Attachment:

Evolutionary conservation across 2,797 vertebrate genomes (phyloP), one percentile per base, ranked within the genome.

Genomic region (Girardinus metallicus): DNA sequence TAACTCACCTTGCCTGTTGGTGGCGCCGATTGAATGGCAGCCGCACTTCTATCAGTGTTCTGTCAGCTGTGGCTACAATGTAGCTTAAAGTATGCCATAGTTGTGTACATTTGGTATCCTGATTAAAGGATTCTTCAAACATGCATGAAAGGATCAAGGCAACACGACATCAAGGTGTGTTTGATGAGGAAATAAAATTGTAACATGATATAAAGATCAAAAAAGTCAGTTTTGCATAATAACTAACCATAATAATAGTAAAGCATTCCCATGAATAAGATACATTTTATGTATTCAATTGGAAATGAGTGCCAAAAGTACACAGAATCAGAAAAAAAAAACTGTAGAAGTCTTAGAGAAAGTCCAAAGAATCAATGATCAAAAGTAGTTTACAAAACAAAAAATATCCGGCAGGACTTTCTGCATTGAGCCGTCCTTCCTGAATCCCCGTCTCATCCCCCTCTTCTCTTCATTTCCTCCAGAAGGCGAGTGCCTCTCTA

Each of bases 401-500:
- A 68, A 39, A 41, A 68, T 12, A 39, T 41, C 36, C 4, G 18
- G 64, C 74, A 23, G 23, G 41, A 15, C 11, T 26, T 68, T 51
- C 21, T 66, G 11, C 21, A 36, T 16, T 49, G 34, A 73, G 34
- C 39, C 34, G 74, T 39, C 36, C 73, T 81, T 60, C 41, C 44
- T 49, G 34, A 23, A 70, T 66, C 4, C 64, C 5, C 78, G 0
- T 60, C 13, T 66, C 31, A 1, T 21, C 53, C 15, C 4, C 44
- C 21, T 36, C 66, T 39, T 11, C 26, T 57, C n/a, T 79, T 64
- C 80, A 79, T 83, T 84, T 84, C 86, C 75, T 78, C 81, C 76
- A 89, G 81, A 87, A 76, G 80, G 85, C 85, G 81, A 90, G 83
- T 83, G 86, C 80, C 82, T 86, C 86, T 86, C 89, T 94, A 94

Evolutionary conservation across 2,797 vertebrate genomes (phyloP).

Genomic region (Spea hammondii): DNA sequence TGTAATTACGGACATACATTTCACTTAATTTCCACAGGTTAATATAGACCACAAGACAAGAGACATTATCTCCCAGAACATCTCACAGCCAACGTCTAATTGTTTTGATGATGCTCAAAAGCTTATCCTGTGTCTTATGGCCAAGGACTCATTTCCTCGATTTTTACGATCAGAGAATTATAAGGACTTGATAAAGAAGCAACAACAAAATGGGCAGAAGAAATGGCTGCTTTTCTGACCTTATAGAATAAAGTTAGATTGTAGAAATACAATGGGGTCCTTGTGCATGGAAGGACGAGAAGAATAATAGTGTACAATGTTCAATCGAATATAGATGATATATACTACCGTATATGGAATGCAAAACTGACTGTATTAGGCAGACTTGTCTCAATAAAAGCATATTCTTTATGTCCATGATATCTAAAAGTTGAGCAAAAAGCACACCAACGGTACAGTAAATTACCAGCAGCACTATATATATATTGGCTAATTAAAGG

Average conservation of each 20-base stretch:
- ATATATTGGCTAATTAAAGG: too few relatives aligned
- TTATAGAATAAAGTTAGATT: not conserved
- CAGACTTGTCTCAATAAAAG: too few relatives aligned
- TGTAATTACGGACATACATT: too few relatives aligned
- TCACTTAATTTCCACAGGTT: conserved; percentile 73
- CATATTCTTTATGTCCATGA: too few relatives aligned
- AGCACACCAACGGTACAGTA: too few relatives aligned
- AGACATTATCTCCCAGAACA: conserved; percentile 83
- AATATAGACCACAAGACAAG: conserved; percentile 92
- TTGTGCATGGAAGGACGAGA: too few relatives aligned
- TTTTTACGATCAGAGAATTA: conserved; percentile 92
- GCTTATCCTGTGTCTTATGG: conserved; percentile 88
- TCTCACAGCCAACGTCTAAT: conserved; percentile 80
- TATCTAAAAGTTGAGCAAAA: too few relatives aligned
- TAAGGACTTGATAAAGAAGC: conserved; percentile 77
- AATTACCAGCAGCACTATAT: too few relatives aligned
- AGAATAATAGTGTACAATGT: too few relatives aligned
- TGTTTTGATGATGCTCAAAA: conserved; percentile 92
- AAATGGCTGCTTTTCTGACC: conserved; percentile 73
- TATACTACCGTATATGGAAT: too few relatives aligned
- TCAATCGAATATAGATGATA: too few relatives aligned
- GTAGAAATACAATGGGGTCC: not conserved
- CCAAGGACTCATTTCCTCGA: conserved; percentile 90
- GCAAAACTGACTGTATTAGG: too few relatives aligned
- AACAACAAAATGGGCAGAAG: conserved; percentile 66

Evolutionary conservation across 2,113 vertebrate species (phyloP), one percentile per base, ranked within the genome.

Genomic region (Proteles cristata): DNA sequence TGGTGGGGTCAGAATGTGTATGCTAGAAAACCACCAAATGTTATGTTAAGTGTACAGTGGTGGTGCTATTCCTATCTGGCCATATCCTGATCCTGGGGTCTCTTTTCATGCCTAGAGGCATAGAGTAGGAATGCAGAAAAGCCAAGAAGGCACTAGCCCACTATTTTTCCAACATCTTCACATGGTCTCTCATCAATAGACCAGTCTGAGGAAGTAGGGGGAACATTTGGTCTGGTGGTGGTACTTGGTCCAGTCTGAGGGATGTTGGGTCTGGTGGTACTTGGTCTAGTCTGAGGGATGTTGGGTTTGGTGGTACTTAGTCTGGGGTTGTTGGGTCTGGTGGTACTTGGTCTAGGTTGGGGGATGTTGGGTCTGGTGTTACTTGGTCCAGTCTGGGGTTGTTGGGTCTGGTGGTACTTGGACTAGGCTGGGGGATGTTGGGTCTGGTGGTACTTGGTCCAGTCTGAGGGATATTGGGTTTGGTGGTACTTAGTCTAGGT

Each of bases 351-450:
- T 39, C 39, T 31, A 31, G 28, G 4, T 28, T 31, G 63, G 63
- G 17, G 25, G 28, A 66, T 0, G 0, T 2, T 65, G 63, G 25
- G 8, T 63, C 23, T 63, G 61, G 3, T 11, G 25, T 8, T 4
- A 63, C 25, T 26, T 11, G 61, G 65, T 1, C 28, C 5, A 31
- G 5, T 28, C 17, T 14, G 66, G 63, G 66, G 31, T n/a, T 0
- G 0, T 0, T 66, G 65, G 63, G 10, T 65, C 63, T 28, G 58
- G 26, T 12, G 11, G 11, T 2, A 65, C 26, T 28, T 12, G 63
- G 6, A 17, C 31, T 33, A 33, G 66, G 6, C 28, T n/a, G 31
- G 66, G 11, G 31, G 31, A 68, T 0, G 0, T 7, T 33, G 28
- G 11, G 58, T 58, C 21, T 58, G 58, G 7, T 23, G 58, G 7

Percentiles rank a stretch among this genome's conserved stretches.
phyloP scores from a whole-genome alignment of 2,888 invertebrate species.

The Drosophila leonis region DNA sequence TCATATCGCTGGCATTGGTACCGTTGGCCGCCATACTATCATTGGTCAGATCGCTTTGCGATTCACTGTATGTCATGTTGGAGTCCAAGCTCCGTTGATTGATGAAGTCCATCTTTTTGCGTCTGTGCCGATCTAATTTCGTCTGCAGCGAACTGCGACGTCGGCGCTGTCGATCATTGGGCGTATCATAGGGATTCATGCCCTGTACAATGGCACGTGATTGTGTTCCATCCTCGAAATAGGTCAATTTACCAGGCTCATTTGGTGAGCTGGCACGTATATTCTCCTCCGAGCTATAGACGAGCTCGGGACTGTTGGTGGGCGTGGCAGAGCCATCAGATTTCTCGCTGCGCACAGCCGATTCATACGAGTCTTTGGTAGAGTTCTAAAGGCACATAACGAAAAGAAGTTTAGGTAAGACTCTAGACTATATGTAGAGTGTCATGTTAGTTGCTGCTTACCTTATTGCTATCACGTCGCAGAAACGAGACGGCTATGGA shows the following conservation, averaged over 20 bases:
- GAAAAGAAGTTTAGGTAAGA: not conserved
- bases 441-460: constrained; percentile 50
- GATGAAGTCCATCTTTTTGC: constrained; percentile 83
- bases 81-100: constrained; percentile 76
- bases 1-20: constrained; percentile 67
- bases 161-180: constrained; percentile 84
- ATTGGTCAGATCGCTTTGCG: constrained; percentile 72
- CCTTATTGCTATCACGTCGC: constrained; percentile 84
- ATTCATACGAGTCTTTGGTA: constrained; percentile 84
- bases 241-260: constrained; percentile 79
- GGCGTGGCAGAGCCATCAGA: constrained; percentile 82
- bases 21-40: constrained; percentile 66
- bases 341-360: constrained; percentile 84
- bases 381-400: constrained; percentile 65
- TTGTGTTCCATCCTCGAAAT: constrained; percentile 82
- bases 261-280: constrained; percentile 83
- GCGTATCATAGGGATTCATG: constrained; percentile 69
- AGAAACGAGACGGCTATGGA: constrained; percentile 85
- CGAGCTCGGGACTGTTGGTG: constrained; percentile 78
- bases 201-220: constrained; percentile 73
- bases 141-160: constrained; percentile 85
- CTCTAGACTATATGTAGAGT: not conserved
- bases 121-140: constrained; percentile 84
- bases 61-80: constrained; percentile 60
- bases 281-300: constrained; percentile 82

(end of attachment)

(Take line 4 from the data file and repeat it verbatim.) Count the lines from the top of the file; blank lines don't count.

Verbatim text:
- A 68, A 39, A 41, A 68, T 12, A 39, T 41, C 36, C 4, G 18